I have an external HD that's about 60% full. The remaining space is more than enough for a Time Machine backup of my hard drive. If I enable Time Machine using that disc, will it erase my existing files, or just use the free space?
No, it does not. It creates a
Backups.backupdb/ directory for itself and leaves your other files untouched.
However, if (on Lion) you want to encrypt your backup it uses the same full-disc encryption as FileVault, and I think your other files on the disc will also be subject to that. (I haven't tried this myself.)
It will require you to erase the disk if it doesn't like the format of the disk. In this case, I have an ExFAT disk that has 7.5TB and even unencrypted, it requires me to erase it. It requires HFS+ or AFS.
If I click "Don't Erase" then it takes me back to the home screen and nothing happens.
It will just use the free space but it won't backup the files on that disk as stated on the relevant Apple support document
Time Machine works best if you use your backup disk only for Time Machine backups. If you keep separate files on your backup disk, Time Machine won’t back up those files, and the space available for Time Machine backups will be reduced.
No it will not erase your existing files. Time machine will create a folder on your external hard drive called Backups.backupdb. This will contain your time machine backups. Once your disc space is full, time machine will start erasing old backups however so it can always store your most-recent backup.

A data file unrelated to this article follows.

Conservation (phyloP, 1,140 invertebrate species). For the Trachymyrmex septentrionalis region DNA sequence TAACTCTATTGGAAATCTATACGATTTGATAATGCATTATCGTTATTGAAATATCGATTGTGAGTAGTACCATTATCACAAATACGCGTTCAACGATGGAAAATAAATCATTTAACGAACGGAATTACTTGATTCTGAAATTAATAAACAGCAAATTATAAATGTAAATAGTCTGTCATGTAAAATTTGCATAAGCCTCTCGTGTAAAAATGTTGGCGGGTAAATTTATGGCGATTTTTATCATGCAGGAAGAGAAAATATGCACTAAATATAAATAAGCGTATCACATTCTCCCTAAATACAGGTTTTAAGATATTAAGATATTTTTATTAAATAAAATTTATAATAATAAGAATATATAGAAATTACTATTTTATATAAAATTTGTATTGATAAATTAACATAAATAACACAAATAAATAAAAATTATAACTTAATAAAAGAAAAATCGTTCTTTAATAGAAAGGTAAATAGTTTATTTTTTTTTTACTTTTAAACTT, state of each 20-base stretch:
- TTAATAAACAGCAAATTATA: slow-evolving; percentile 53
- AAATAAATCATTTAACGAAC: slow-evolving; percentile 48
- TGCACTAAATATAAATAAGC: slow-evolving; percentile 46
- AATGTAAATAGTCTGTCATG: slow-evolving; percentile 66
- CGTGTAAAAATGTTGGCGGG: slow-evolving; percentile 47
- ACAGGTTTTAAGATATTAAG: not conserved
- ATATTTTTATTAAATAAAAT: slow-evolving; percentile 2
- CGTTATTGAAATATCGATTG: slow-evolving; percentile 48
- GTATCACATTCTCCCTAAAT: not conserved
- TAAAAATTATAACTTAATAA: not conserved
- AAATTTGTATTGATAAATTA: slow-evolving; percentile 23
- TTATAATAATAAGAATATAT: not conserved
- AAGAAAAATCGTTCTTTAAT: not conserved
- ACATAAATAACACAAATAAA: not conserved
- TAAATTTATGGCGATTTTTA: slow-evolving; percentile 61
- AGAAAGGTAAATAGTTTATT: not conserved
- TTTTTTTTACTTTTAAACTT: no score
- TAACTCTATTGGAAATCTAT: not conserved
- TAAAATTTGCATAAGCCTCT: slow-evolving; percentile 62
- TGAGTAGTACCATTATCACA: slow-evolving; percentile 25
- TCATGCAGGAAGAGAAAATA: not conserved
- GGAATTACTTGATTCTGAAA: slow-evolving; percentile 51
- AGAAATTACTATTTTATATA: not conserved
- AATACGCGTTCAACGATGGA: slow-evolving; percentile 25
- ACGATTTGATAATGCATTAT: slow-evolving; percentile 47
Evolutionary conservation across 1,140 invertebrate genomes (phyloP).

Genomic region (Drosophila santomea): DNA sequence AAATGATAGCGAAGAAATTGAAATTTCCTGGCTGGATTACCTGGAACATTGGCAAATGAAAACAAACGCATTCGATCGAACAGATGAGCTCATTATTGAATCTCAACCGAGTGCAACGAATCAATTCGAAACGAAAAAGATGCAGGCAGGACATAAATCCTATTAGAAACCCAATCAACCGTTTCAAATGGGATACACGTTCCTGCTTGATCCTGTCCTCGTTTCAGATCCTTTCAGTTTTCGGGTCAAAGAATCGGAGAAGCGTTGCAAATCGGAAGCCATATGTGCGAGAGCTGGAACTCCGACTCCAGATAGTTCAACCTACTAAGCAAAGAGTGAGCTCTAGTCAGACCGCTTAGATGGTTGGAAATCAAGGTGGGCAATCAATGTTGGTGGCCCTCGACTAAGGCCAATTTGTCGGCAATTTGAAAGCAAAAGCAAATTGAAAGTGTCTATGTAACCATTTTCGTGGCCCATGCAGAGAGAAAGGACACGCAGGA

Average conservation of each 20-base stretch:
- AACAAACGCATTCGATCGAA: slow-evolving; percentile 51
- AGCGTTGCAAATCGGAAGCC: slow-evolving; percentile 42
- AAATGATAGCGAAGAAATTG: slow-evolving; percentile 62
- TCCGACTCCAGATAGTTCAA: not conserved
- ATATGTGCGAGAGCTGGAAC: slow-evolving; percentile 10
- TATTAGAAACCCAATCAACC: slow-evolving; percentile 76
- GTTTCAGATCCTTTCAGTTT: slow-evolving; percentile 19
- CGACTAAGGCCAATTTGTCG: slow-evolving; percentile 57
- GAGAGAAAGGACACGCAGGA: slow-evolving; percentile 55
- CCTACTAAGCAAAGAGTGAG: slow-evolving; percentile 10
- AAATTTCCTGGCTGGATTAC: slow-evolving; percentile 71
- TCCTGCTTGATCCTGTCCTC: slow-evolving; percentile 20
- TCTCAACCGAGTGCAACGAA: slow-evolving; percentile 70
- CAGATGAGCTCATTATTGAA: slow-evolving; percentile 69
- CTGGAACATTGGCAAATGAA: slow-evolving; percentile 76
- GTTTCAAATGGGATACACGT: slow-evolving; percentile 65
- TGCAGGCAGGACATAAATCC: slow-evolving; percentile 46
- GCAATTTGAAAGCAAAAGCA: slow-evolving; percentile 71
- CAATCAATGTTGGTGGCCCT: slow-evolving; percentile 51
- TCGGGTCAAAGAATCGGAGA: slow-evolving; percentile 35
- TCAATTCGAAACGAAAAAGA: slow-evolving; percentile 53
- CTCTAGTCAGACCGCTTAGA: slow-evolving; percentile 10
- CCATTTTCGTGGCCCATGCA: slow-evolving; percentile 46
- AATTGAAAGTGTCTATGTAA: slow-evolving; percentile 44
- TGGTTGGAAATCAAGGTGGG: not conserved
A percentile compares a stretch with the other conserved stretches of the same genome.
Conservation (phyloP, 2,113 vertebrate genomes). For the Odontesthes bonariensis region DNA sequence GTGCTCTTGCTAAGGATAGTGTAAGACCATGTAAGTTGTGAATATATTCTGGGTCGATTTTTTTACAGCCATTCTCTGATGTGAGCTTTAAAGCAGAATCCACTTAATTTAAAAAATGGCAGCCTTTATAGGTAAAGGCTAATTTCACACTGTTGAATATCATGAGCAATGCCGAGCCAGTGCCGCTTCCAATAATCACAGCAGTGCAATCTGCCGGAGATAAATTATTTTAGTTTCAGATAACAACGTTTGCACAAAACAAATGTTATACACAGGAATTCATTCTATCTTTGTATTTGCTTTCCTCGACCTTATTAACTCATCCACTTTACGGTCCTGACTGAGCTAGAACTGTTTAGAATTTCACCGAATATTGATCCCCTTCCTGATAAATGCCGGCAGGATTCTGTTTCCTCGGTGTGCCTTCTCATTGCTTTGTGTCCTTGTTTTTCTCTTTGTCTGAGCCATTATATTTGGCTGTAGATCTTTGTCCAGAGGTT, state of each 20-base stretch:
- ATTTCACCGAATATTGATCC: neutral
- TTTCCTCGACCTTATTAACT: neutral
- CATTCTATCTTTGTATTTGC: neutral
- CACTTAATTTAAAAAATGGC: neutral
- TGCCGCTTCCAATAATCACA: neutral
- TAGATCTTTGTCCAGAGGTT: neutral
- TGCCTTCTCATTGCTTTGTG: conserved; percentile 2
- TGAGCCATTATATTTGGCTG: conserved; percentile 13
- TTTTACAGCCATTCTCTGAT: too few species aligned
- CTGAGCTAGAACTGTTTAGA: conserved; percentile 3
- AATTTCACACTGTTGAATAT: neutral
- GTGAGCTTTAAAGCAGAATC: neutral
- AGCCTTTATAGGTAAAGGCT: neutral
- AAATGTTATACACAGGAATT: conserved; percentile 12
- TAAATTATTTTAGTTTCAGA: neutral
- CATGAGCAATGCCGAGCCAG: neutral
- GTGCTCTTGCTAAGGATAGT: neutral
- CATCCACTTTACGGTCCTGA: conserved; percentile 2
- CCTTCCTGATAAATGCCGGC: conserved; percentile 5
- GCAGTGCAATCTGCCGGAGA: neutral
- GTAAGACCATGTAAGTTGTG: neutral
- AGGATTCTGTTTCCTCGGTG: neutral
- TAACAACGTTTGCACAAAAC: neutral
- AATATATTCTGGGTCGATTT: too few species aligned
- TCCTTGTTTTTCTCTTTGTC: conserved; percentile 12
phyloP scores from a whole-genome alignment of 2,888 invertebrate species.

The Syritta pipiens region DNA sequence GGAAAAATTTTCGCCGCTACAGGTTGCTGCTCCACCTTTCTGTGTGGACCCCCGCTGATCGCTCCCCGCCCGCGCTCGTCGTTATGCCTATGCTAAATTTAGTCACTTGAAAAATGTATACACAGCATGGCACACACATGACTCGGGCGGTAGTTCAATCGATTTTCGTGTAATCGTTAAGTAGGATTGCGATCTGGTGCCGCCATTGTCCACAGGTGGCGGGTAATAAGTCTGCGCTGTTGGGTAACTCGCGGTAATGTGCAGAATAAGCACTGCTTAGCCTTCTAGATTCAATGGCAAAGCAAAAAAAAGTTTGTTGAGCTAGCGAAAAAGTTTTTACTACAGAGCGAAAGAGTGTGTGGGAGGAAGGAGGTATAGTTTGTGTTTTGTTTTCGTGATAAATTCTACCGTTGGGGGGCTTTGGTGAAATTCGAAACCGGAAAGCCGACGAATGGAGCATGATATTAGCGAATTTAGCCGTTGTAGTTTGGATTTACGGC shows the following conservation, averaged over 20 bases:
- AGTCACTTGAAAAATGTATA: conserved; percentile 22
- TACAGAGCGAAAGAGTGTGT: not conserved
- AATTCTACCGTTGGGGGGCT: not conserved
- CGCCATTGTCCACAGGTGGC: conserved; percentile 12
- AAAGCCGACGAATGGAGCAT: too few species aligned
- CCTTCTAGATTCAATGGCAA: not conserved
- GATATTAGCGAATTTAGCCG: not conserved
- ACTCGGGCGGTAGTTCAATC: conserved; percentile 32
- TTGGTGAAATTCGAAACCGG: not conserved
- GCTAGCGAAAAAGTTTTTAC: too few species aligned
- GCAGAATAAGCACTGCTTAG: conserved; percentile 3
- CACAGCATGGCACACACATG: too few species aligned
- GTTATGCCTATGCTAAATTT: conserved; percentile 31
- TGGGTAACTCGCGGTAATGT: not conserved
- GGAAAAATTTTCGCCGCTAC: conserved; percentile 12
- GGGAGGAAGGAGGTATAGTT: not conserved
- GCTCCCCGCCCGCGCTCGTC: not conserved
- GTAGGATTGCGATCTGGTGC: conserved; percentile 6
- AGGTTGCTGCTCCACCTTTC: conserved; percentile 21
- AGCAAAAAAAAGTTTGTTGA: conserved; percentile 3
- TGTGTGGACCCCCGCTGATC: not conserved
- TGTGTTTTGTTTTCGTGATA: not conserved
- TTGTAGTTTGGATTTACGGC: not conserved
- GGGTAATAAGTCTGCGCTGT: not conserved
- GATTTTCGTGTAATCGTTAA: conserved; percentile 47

If the disc was formatted for Windows/PC use, it would need to be reformatted and formatting it for Time Machine will erase all data.
"Time Machine can’t back up to an iPod, iPad, or iPhone, or a disk formatted for Windows. If you connect a disk formatted for Windows, it can be reformatted (permanently removing all data) to a Mac filesystem format and used as a backup disk."
The drive needs to be in HFS+ format first. However if you select the drive in Time Machine, it will still want to erase it first — therefore — create a folder on the drive called: Backups.backupdb
Then when you go to select the drive for backup, it will see the existing Backups.backupdb folder on it, and validate it as a Time Machine backup drive, and continue with using the drive as a backup destination.
It doesn’t have to be, but for the cost of a second drive, I’ve never ever regretted keeping the backup simple and using a second external for scratch.
You want to backup your files in most cases so storing them on the main backup volume is backwards. Even if you don’t care about the files, putting them on a dedicated scratch disk reduces the risk of a mistake to the backup volume.